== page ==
Bomb and you shall find.
NASA today claimed success in its quest to find water on the moon. “Indeed, yes, we found water. And we didn’t find just a little bit, we found a significant amount,” said Anthony Colaprete, a principal project investigator at NASA’s Ames Research Center [AP].
Scientists had been analyzing data for more than a month since NASA crashed the LCROSS craft into the moon on October 9, which created a tiny crater in the polar region and kicked up a plume of material that had been beneath the lunar surface. NASA worried when the original impact didn’t create the easily visible plume of material that they’d anticipated, but later images showed that the mystery plume had been created and scientists were free to analyze its composition.
The results are clear: both infrared and ultraviolet spectrometers indicated the presence of water, and those readings got stronger over time, which is what you’d expect if you bombed the moon and created a plume full of water.
Previous space probes had indicated the presence of hydrogen in the lunar polar regions, but researchers hadn’t verified it until now. “LCROSS has now made that definitive discovery,” team member Greg Delory said at the press conference today. The confirmation of scientists’ suspicions is welcome news both to future explorers who might set up home on the lunar surface and to scientists who hope that the water, in the form of ice accumulated over billions of years, could hold a record of the solar system’s history [The New York Times]. For now, though, let’s just enjoy the sweet watery taste of success, and the fact that our whole understanding of Earth’s lone satellite has changed. “This is not your father’s moon,” Delory said.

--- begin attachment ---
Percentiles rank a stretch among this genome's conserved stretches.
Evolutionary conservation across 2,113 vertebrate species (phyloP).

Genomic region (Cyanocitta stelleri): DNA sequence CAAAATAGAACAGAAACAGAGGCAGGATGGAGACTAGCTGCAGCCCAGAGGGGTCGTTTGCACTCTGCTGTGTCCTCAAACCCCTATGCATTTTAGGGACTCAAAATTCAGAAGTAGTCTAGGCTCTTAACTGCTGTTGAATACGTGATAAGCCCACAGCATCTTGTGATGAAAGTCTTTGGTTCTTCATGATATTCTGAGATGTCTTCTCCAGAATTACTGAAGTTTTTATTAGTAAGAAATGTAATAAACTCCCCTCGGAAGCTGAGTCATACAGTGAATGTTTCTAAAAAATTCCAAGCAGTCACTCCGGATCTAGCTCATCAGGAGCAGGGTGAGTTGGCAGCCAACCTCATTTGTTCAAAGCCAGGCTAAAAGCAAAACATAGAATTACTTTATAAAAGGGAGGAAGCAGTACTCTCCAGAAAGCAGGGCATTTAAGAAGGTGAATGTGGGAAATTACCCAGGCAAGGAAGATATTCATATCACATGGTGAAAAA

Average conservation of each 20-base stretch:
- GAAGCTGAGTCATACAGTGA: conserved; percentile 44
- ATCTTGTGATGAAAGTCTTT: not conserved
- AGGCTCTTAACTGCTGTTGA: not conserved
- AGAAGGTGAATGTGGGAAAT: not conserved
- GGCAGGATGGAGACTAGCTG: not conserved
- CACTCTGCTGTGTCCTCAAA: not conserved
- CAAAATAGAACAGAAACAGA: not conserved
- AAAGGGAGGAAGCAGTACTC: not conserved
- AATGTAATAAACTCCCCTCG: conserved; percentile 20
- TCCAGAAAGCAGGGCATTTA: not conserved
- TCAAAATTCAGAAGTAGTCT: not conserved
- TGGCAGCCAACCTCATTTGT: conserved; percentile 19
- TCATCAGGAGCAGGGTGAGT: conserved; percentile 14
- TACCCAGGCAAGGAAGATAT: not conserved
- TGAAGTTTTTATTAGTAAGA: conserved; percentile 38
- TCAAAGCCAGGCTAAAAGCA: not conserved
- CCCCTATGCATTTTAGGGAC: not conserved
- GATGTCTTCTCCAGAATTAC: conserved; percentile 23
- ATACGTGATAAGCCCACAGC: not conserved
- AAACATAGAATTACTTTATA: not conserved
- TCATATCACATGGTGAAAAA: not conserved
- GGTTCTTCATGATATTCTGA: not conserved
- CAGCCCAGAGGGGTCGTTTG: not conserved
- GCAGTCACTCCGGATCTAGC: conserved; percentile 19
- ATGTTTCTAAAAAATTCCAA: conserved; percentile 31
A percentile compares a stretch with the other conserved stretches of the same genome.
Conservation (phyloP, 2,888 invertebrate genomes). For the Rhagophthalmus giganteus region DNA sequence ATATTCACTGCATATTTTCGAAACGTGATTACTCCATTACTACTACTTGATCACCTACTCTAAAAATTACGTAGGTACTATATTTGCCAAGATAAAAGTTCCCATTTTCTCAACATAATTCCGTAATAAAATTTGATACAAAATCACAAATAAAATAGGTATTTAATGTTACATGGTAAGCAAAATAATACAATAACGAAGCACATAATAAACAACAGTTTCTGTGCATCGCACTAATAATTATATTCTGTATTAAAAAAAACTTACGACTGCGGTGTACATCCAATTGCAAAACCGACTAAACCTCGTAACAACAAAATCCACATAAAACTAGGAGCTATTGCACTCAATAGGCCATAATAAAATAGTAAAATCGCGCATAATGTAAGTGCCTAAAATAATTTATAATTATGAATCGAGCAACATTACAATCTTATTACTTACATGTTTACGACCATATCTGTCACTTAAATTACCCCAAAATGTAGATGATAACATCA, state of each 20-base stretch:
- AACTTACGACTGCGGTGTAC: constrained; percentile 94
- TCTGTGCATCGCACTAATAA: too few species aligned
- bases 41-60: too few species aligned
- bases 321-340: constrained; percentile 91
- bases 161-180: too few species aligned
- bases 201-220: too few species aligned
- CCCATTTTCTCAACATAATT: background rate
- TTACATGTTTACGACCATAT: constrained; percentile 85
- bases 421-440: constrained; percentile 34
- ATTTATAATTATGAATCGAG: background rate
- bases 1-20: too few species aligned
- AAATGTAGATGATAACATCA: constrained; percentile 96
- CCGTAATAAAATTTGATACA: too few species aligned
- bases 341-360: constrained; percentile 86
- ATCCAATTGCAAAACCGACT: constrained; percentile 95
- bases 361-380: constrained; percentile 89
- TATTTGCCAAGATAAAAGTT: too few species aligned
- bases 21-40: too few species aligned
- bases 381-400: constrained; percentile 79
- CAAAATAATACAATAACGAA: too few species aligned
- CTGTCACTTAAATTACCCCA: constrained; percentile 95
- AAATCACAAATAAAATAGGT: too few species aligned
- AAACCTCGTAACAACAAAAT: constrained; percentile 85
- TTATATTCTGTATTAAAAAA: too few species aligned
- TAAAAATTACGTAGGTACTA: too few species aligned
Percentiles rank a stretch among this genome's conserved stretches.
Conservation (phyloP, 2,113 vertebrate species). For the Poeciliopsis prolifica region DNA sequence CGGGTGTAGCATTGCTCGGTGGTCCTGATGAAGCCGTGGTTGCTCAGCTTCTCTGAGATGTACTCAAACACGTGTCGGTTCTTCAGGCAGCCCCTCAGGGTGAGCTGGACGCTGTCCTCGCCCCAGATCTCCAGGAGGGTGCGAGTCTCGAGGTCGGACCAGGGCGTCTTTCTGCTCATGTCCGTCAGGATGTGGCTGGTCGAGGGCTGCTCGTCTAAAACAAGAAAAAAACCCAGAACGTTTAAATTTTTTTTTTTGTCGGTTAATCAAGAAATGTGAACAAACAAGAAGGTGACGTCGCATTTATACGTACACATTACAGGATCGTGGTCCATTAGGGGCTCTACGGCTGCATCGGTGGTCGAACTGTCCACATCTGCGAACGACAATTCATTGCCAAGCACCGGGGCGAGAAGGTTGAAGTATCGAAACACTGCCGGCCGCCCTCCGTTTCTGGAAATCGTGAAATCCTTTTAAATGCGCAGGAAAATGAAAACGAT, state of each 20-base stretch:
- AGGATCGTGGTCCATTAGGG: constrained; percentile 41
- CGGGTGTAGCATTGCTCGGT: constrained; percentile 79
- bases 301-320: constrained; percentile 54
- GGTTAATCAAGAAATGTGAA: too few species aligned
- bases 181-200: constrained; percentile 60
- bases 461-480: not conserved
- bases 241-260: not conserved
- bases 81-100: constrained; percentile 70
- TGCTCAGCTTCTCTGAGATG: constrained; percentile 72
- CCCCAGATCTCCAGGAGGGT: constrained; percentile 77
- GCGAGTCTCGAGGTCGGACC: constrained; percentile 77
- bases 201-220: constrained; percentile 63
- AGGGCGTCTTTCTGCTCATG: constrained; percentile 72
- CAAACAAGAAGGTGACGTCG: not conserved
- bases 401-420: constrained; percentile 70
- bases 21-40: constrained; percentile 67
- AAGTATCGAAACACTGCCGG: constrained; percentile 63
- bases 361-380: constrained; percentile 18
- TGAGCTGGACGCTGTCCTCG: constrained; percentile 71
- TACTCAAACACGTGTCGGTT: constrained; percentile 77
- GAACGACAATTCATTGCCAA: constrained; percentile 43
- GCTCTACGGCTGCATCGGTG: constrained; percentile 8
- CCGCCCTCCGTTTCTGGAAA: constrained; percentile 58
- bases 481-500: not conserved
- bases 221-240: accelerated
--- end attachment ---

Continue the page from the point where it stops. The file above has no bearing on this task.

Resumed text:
Bad Astronomy: NASA Finds Reservoir of Water Ice on the Moon!
The Intersection: The Moon is a Wet Mistress
80beats: Lunar Impact! NASA Probe Slams into Moon to Search for Water
80beats: So What Exactly Happened with that Crashing Moon Probe?
80beats: Moon Plume Detected! NASA’s Lunar Crash Wasn’t a Flop, After All